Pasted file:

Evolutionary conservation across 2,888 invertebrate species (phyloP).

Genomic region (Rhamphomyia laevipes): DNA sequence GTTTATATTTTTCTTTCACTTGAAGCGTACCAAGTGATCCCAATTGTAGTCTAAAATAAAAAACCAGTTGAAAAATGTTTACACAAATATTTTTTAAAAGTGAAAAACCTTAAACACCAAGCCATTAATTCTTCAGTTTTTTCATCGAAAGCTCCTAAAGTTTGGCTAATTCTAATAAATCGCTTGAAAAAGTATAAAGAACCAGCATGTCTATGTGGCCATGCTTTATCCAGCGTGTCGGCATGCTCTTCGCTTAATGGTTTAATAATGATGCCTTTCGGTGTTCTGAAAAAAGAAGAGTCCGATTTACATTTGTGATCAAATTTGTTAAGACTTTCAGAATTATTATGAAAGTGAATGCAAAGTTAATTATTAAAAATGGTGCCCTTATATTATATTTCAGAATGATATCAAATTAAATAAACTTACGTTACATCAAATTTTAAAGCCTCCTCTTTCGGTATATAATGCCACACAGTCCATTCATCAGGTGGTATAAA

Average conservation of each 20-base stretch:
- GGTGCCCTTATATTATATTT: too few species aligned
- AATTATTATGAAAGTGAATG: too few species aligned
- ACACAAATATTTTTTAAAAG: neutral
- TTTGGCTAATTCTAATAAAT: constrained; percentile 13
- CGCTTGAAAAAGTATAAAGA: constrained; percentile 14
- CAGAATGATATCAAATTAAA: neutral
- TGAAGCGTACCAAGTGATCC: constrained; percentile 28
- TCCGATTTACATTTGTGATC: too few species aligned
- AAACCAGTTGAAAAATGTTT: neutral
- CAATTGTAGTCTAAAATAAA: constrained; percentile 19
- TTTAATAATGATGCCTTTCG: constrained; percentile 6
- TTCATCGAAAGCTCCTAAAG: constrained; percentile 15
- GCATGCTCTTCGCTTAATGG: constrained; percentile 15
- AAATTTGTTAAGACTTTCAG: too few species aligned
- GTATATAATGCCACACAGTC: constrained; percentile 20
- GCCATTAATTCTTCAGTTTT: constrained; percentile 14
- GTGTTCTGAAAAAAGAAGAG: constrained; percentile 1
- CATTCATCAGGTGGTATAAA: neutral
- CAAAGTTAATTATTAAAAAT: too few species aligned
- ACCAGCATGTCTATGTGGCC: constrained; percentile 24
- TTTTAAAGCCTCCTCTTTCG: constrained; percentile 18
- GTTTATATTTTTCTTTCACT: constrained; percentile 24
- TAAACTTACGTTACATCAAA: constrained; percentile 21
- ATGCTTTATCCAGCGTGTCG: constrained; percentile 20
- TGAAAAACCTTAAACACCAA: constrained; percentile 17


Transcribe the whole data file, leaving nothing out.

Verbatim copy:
Evolutionary conservation across 2,888 invertebrate species (phyloP).

Genomic region (Rhamphomyia laevipes): DNA sequence GTTTATATTTTTCTTTCACTTGAAGCGTACCAAGTGATCCCAATTGTAGTCTAAAATAAAAAACCAGTTGAAAAATGTTTACACAAATATTTTTTAAAAGTGAAAAACCTTAAACACCAAGCCATTAATTCTTCAGTTTTTTCATCGAAAGCTCCTAAAGTTTGGCTAATTCTAATAAATCGCTTGAAAAAGTATAAAGAACCAGCATGTCTATGTGGCCATGCTTTATCCAGCGTGTCGGCATGCTCTTCGCTTAATGGTTTAATAATGATGCCTTTCGGTGTTCTGAAAAAAGAAGAGTCCGATTTACATTTGTGATCAAATTTGTTAAGACTTTCAGAATTATTATGAAAGTGAATGCAAAGTTAATTATTAAAAATGGTGCCCTTATATTATATTTCAGAATGATATCAAATTAAATAAACTTACGTTACATCAAATTTTAAAGCCTCCTCTTTCGGTATATAATGCCACACAGTCCATTCATCAGGTGGTATAAA

Average conservation of each 20-base stretch:
- GGTGCCCTTATATTATATTT: too few species aligned
- AATTATTATGAAAGTGAATG: too few species aligned
- ACACAAATATTTTTTAAAAG: neutral
- TTTGGCTAATTCTAATAAAT: constrained; percentile 13
- CGCTTGAAAAAGTATAAAGA: constrained; percentile 14
- CAGAATGATATCAAATTAAA: neutral
- TGAAGCGTACCAAGTGATCC: constrained; percentile 28
- TCCGATTTACATTTGTGATC: too few species aligned
- AAACCAGTTGAAAAATGTTT: neutral
- CAATTGTAGTCTAAAATAAA: constrained; percentile 19
- TTTAATAATGATGCCTTTCG: constrained; percentile 6
- TTCATCGAAAGCTCCTAAAG: constrained; percentile 15
- GCATGCTCTTCGCTTAATGG: constrained; percentile 15
- AAATTTGTTAAGACTTTCAG: too few species aligned
- GTATATAATGCCACACAGTC: constrained; percentile 20
- GCCATTAATTCTTCAGTTTT: constrained; percentile 14
- GTGTTCTGAAAAAAGAAGAG: constrained; percentile 1
- CATTCATCAGGTGGTATAAA: neutral
- CAAAGTTAATTATTAAAAAT: too few species aligned
- ACCAGCATGTCTATGTGGCC: constrained; percentile 24
- TTTTAAAGCCTCCTCTTTCG: constrained; percentile 18
- GTTTATATTTTTCTTTCACT: constrained; percentile 24
- TAAACTTACGTTACATCAAA: constrained; percentile 21
- ATGCTTTATCCAGCGTGTCG: constrained; percentile 20
- TGAAAAACCTTAAACACCAA: constrained; percentile 17